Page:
times=html.scan(%r{>(\d+:\d+ [AP]\.M\.)}){|x| Time.parse(x)}{|x| (( }{|m,t| "#{} (#{m}m)"}.join(", ")
  def description
    "#{}: #{self.times}"

class Time
  def hm
    strftime "%H:%M"


locations.each do |location|
  location.lines.each do |line|
    puts "  #{line.description}"

And my ~/.bus.yaml

- !ruby/struct:Location 
  name: Home
  - !ruby/struct:CTA 
    line: 96
    dir: East Bound
    stop: Lunt & California
    id: 12043
  - !ruby/struct:CTA 
    line: 96
    dir: West Bound
    stop: Lunt & California
    id: 12077
  - !ruby/struct:CTA 
    line: 93
    dir: North Bound
    stop: California & Lunt
    id: 11915
  - !ruby/struct:CTA 
    line: 93
    dir: South Bound
    stop: California & Lunt
    id: 11871
  - !ruby/struct:CTA
    line: 49B
    dir: South Bound
    stop: Western & Lunt
    id: 1698
  - !ruby/struct:PACE
    line: 290
    dir: 1
    stop: 22090
    name: 290 Touhy & California (East Bound)

The secret codes (id for the CTA, and stop and dir for PACE) need to be filled in by visitng the bus you're interested in on the bus tracker first. For PACE, name is the name of the line --- since most of the site's inner workings are through secret codes, you need to provide a human-readable name yourself.

Now I can just run the bus command and see all of the nearby busses at a glance:

  96 Lunt & California (East Bound): 14:46 (16m)
  96 Lunt & California (West Bound): 14:36 (6m), 14:54 (24m)
  93 California & Lunt (North Bound): 14:39 (9m), 14:51 (21m)
  93 California & Lunt (South Bound): 14:33 (3m), 14:55 (25m)
  49B Western & Lunt (South Bound): 14:37 (7m), 14:48 (18m), 14:58 (28m)
  290 Touhy & California (East Bound): 14:33 (2m), 14:44 (13m), 14:50 (19m)

Whoops. Here comes by #93 now. Better get going.

Permalink | linux.
15th November 2008

When you can't add local printers in CUPS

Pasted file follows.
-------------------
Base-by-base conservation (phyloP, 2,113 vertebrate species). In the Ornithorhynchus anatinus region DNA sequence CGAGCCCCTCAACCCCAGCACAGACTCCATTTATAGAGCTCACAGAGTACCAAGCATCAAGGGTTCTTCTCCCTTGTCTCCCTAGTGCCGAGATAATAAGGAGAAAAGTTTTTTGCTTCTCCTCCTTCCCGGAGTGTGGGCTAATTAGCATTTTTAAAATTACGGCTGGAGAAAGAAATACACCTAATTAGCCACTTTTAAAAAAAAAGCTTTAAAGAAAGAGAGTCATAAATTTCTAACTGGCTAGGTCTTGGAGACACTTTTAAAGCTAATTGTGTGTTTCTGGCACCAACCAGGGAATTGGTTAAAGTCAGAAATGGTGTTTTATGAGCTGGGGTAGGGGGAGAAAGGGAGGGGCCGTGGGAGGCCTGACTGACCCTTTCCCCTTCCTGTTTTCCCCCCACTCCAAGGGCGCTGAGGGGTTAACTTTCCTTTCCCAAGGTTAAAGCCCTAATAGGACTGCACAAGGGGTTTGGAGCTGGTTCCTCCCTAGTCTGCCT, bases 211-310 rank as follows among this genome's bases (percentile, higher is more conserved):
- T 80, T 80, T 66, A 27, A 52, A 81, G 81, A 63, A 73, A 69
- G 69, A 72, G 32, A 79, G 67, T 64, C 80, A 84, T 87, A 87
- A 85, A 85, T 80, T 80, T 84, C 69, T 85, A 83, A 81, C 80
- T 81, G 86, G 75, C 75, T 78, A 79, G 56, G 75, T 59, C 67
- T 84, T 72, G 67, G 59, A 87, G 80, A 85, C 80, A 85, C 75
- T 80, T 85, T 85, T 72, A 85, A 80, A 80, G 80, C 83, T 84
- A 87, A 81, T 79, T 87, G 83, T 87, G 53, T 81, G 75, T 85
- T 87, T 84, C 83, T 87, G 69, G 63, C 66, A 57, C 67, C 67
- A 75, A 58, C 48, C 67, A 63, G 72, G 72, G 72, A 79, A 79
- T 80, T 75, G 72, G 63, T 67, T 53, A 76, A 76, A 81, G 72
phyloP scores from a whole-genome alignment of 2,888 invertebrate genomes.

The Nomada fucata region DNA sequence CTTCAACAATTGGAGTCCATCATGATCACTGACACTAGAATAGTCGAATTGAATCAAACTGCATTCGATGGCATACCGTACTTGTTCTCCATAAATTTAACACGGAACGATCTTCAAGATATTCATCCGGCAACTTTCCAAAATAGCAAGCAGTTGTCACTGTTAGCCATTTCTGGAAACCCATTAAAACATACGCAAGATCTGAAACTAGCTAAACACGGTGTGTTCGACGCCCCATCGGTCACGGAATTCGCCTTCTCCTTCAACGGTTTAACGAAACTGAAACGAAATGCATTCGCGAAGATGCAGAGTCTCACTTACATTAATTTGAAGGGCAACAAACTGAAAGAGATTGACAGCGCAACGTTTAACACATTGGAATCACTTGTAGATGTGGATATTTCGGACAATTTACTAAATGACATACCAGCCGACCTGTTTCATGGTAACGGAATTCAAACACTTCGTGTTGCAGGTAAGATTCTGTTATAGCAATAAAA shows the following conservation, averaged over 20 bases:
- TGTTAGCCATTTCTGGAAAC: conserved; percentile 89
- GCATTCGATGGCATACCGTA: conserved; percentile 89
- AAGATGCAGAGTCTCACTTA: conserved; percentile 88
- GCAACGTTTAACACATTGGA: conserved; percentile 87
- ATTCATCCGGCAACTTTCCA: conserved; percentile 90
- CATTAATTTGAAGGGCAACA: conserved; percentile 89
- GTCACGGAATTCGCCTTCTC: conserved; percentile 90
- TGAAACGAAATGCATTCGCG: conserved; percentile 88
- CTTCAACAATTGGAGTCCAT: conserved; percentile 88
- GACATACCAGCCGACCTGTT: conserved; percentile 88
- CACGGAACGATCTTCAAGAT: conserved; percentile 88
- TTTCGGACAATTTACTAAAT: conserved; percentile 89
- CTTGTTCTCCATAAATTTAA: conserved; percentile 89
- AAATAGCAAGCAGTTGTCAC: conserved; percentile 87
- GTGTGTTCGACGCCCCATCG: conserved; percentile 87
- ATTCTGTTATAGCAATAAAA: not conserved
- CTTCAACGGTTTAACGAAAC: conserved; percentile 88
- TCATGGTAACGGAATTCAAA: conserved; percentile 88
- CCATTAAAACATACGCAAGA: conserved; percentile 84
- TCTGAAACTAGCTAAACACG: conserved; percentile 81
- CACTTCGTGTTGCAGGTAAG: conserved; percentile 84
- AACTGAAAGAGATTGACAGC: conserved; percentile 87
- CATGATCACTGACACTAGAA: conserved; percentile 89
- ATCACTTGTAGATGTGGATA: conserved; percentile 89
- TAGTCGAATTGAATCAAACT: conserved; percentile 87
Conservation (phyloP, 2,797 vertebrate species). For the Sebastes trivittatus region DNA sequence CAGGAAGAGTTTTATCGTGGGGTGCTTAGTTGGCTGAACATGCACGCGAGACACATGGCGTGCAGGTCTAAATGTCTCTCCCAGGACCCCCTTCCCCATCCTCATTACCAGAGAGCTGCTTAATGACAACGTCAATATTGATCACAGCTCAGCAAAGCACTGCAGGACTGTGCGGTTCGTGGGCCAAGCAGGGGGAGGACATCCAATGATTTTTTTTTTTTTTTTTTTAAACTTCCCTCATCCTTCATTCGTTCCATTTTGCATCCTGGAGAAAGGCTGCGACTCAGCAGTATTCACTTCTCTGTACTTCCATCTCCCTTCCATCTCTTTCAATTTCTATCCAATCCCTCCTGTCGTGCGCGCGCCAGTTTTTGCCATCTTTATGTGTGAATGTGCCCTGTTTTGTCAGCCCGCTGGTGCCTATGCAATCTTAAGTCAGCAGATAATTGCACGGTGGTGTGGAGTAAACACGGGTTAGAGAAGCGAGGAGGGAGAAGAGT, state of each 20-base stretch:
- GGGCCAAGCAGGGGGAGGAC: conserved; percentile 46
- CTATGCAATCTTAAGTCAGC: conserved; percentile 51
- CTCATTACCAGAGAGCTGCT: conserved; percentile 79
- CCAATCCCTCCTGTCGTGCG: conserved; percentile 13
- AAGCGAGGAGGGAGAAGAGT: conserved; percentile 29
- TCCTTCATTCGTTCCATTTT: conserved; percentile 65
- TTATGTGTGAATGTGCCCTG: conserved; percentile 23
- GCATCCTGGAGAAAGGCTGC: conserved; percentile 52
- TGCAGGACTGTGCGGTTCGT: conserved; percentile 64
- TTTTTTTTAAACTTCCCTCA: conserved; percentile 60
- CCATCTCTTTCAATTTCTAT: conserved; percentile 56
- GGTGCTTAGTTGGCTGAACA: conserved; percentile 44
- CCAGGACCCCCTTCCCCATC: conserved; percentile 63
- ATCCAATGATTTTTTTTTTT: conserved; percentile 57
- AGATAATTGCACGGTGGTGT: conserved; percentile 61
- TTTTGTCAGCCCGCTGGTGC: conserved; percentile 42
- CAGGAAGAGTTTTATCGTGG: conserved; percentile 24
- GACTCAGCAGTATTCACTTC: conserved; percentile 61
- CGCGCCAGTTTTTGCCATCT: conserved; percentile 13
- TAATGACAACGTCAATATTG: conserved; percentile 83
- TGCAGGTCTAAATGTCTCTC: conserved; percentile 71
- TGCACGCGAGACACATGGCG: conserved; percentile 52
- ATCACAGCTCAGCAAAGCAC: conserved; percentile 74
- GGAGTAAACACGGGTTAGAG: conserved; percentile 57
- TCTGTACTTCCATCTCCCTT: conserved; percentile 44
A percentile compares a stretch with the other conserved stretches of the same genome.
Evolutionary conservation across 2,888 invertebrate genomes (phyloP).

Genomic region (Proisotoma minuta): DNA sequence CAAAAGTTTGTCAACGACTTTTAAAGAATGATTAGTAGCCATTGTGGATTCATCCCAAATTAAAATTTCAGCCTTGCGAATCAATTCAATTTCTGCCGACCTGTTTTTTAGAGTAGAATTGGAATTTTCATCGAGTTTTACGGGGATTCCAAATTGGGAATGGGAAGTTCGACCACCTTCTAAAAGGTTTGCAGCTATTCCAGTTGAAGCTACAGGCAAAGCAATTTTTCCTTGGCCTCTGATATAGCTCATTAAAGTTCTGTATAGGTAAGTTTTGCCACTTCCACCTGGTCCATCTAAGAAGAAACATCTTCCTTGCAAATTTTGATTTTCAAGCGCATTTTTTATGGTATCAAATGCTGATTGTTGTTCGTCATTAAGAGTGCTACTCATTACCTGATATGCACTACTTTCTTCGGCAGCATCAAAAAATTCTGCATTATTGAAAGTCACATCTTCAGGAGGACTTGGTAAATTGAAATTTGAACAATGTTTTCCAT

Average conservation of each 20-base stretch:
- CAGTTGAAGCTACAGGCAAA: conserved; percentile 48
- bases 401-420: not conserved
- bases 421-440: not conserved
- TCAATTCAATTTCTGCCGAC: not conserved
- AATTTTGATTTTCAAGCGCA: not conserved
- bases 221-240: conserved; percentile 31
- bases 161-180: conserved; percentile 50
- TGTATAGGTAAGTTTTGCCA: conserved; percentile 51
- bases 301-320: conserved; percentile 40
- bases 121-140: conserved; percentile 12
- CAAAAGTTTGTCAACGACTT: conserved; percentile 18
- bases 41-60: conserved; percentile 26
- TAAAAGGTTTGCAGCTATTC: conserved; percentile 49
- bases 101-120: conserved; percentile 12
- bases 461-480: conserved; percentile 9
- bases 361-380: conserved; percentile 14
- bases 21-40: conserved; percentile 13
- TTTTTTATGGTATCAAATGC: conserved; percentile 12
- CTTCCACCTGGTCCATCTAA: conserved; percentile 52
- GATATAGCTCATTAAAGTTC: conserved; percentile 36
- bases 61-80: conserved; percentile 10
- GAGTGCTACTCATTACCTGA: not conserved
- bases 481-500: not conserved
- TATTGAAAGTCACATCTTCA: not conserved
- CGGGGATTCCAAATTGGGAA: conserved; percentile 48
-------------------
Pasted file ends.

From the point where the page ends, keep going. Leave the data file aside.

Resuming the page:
I bought a Samsung ML-2510 laser printer the other day, and when installing using CUPS, I discovered that CUPS wasn't letting me add local printers of any kind. After a fashion I discovered that this is because the available printing backends in CUPS are determined by which files are present in /usr/lib/cups/backend. So one can add a missing backend by copying the missing backend from /usr/lib/cups/backend-available to /usr/lib/cups/backend.

In Debian, one can also fix this by running dpkg-reconfigure cups.

Update Nov 18, 2008 As ususal, I spoke too soon. The issue I was having is actually a CUPS permissions bug . I don't know why it worked for me Friday after fiddling with the above (and upgrading CUPS to Debian experimental), but today it was all broken again, so I had to fiddle some more.

Permalink | linux.
28th September 2008


Lucas Nussbaum gave me a tip that one can use the posix_fadvise(2) system call to let the Linux IO scheduler know what data you intend to use, so that it can fetch it before you have to block on the data. So I have written the fadvise RubyGem to make that system call accessible to Ruby.

File#fadvise(offset,len,advice) -> self

Advise the operating system how you intend to use the data in this file, starting from byte offset and counting len bytes, so that the kernel can schedule it to be fetched in the background while you do more processing. This call is intended to avoid blocking later when you actually read the data, but whether this actually happens is up to the the kernel's IO scheduler. Valid values for advice are:

  • :normal
  • :sequential
  • :random
  • :no_reuse
  • :will_need
  • :dont_need

This call does not block.

See the posix_fadvise(2) manpage for more information about these types of advice.